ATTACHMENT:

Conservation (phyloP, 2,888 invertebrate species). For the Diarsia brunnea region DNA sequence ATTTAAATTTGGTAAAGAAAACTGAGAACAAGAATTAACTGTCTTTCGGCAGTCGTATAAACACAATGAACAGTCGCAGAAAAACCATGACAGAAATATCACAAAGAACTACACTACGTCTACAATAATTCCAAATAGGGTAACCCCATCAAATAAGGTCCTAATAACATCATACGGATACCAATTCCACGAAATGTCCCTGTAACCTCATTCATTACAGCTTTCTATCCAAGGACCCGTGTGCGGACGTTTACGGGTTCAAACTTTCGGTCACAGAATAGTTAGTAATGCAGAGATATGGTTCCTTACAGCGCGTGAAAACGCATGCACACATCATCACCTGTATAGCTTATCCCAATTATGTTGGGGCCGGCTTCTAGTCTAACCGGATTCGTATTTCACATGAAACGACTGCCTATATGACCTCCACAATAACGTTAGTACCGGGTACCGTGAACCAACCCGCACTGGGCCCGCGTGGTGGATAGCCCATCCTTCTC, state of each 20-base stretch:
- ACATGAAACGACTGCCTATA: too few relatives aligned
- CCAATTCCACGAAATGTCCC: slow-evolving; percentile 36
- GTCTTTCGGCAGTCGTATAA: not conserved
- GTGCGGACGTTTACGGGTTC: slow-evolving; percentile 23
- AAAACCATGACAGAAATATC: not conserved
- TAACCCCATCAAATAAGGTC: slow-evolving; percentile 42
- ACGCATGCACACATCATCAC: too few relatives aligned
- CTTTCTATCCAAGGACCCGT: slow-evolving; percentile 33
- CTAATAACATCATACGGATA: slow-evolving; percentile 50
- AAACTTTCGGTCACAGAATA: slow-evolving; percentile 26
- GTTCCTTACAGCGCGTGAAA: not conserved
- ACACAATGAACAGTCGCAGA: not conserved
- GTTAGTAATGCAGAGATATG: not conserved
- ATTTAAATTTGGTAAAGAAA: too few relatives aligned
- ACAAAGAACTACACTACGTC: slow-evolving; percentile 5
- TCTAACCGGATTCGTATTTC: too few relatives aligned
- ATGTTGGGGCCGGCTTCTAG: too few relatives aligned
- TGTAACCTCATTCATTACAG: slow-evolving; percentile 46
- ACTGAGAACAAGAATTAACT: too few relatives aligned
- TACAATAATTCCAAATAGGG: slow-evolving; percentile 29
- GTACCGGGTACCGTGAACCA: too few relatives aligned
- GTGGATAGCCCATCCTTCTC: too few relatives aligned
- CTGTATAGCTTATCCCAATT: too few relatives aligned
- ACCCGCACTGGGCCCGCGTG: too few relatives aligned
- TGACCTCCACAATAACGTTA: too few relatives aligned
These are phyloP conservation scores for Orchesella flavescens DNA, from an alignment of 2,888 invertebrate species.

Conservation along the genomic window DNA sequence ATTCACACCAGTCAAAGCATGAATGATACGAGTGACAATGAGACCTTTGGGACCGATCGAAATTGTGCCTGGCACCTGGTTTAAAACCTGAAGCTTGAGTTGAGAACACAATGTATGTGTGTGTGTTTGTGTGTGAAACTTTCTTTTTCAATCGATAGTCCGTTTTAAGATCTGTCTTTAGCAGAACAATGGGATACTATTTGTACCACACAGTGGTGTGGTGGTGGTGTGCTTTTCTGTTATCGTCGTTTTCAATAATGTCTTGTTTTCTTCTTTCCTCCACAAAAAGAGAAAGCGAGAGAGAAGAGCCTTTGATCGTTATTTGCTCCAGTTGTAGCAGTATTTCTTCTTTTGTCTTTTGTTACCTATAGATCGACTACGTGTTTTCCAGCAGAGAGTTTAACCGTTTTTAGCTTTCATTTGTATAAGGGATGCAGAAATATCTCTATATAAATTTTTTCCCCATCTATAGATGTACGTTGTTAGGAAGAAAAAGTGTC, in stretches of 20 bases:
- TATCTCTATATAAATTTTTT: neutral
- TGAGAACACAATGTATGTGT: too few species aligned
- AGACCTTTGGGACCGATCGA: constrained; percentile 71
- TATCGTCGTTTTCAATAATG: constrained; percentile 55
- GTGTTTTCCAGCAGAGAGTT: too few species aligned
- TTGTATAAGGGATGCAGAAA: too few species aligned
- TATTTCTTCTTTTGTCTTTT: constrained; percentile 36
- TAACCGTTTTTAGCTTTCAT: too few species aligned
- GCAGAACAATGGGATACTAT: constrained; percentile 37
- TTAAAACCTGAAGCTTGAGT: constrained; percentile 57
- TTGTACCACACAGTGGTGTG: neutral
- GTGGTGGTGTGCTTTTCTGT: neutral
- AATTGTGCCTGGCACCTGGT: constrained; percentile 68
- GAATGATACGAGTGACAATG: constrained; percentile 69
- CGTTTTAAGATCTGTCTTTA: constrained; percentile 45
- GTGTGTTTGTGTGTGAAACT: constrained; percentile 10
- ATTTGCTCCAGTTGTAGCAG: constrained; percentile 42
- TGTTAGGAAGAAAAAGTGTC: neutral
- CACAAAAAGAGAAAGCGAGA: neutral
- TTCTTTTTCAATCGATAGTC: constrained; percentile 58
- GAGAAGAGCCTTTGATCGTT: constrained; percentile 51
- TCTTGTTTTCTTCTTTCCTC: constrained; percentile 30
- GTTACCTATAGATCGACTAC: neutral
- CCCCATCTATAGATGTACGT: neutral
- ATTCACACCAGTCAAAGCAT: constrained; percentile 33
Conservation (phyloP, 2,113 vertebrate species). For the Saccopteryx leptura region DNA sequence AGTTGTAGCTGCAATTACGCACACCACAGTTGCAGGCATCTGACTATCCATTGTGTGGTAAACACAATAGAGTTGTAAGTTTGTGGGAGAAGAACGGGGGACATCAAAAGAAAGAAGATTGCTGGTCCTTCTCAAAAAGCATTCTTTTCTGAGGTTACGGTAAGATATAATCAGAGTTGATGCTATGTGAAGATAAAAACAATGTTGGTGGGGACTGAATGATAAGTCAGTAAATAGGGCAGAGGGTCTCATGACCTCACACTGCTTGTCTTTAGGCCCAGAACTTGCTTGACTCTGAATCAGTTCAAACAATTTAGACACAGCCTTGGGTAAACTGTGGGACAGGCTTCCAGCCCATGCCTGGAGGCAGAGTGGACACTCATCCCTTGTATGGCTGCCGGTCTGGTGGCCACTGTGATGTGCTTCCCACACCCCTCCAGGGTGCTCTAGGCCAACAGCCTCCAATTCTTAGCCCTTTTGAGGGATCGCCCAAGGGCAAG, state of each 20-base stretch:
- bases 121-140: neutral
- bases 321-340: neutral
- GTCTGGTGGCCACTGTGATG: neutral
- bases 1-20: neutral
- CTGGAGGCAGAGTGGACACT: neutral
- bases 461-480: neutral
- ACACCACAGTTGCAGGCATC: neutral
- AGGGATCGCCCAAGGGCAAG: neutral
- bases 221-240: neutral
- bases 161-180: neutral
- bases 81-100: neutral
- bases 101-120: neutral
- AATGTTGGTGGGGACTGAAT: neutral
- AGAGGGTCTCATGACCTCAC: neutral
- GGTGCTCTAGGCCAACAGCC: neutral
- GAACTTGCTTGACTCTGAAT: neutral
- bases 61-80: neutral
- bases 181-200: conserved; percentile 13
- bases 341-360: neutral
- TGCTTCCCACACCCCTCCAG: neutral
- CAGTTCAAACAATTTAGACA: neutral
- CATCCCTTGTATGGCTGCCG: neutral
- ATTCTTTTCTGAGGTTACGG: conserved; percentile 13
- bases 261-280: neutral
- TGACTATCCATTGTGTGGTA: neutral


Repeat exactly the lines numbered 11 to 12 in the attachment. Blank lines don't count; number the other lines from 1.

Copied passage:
- AAACTTTCGGTCACAGAATA: slow-evolving; percentile 26
- GTTCCTTACAGCGCGTGAAA: not conserved